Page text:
A parade of brass-players pace slowly around the top gallery of the Royal Albert Hall, their fanfare answered by cellos seated in a box below.
A pizzicato wave passes right around the hall from violinist ranged along the edge of the circle, before a game of boules suddenly breaks out among singers in the empty arena.
The Proms promised that Benedict Mason’s Meld would do things a little differently, and this Late Night premiere – part piece, part sound-installation – certainly kept things unexpected.
Spatially-staged music is not a new phenomenon, but few composers tailor their work so exactly to its environment as Mason.
Performed by the Aurora Orchestra and chamber choir Chantage, the result was endlessly playful, reinventing a difficult acoustic as a sonic stage.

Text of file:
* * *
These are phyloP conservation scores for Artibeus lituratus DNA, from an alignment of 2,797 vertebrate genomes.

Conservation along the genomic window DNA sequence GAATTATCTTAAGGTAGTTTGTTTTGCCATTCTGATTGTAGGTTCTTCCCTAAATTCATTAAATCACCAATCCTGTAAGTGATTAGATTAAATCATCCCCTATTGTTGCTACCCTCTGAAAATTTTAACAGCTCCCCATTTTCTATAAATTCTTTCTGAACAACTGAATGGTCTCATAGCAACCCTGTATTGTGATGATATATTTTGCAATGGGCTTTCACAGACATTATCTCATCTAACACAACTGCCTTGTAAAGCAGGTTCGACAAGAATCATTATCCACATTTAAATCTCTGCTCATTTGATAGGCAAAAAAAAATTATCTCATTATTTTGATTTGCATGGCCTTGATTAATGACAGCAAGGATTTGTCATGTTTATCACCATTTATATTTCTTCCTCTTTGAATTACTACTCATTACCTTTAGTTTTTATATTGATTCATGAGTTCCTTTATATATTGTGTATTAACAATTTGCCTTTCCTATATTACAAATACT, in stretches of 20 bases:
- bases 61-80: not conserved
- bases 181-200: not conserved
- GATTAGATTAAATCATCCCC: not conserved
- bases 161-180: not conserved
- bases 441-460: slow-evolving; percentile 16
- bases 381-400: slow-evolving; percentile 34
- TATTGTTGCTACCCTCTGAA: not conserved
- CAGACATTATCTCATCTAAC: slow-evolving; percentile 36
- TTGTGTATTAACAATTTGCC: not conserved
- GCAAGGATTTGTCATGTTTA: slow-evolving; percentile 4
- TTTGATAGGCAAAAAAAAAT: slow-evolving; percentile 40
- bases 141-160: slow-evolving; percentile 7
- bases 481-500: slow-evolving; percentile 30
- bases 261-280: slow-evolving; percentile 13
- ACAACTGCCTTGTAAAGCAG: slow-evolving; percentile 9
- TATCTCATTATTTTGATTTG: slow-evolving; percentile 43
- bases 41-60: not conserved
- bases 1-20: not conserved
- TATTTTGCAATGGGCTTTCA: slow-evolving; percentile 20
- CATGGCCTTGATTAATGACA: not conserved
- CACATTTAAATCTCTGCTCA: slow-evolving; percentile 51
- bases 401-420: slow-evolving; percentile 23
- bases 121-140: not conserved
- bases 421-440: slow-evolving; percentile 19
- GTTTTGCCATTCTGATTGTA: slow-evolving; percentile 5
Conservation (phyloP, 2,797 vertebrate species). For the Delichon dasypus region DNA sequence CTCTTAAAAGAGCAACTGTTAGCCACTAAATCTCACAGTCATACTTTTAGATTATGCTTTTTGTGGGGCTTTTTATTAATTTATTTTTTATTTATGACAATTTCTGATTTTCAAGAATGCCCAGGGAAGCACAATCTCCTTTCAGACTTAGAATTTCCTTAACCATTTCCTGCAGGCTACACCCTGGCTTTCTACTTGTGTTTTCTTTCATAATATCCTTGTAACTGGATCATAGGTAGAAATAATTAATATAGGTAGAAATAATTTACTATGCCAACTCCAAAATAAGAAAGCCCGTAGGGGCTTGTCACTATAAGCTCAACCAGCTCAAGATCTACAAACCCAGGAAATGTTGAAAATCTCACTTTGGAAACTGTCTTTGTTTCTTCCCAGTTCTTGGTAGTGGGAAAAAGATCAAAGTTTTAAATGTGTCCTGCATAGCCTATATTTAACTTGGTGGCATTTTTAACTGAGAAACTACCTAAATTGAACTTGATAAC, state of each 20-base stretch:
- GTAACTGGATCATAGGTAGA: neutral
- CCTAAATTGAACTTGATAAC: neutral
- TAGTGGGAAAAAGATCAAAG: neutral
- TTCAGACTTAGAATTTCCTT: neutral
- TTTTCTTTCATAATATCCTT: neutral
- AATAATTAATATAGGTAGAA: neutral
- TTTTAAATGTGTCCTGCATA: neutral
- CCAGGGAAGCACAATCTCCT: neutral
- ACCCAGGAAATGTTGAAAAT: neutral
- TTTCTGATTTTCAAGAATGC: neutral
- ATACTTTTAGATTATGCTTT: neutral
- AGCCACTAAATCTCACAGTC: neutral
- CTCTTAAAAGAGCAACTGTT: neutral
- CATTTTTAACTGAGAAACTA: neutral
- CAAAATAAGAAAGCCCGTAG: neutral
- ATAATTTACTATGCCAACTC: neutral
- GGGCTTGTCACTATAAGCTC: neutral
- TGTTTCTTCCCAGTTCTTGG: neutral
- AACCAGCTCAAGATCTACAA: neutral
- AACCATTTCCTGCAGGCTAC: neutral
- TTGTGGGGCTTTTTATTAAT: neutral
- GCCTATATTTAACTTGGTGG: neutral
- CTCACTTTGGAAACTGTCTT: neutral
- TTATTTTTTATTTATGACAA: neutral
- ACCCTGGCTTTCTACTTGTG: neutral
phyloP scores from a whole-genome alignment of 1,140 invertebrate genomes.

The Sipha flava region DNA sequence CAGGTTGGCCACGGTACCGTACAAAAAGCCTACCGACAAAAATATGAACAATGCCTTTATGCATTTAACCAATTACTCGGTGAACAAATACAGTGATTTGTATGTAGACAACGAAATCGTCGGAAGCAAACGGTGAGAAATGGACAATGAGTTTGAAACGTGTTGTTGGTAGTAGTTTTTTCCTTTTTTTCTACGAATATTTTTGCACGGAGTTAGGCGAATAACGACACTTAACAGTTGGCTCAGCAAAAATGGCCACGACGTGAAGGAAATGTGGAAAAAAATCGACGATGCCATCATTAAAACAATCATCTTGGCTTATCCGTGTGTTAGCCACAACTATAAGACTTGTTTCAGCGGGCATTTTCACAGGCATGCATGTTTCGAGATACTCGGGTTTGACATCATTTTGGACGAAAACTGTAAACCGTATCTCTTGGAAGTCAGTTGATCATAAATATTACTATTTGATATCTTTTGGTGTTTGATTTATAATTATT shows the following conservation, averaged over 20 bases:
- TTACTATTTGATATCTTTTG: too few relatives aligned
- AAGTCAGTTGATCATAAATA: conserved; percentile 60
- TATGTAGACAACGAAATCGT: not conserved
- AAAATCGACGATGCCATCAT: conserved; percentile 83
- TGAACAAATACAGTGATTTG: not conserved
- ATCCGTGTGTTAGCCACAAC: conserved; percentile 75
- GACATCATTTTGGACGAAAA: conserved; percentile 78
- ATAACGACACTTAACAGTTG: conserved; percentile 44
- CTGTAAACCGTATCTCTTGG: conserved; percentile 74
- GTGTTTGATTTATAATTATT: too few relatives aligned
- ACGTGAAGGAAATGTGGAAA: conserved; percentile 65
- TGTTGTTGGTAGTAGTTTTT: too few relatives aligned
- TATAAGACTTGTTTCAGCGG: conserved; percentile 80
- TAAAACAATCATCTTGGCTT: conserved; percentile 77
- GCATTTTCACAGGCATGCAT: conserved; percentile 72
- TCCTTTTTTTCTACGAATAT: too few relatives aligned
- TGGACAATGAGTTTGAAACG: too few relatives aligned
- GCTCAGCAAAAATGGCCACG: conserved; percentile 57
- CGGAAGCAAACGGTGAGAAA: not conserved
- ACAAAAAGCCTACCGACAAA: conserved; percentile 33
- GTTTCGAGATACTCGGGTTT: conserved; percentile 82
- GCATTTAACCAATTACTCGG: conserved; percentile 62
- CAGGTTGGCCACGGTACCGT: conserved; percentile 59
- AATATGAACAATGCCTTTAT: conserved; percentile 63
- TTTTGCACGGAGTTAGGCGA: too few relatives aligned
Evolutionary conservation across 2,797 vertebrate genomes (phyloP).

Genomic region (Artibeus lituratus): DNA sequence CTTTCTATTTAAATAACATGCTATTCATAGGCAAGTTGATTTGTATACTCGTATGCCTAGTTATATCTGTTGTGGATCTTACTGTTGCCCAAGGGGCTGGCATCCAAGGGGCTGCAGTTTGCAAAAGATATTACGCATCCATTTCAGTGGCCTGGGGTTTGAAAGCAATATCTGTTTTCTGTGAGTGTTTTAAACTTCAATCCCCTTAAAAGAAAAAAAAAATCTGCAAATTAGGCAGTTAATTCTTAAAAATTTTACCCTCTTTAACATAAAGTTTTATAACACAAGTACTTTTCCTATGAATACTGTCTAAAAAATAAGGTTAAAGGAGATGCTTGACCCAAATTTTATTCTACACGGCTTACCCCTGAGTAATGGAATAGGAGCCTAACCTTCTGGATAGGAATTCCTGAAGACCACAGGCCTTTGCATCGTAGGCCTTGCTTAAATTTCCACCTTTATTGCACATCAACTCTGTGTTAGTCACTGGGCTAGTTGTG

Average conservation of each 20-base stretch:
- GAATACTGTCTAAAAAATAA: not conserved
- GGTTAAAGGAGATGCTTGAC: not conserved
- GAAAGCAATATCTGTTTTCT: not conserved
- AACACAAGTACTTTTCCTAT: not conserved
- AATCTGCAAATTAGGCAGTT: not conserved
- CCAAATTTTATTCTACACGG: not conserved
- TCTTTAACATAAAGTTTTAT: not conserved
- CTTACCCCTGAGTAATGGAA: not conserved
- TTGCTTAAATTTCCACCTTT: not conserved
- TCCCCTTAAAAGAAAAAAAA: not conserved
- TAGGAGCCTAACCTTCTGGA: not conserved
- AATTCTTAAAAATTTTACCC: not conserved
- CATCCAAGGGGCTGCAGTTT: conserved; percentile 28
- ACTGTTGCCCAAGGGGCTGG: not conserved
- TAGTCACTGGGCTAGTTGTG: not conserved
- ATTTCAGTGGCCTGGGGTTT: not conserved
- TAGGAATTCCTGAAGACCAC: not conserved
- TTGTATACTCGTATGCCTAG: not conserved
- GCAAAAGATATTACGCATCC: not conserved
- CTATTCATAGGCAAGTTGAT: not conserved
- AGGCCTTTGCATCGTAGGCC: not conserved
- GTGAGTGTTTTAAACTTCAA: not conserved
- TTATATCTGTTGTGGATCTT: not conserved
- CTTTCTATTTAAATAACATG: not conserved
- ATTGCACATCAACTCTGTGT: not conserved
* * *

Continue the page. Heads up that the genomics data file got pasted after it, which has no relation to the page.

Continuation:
But Mason’s episodic structure, restless for new sounds and stimulation, lived only in the moment. Exciting in performance, Meld dissolved quickly in the ear, leaving little but novelty behind.
Novelty of a different kind characterised Prom 42’s WWI programme, featuring two neglected works – Rudi Stephan’s Music for Orchestra and Frederick Kelly’s Elegy for Strings.
Though both were superbly performed by the BBC Scottish Symphony and Andrew Manze, it was the neo-classical stillness of the Kelly that really hit its mark – a quietly devastating prelude to the outright heartbreak of songs from A Shropshire Lad, sung so movingly by Roderick Williams.Reuse content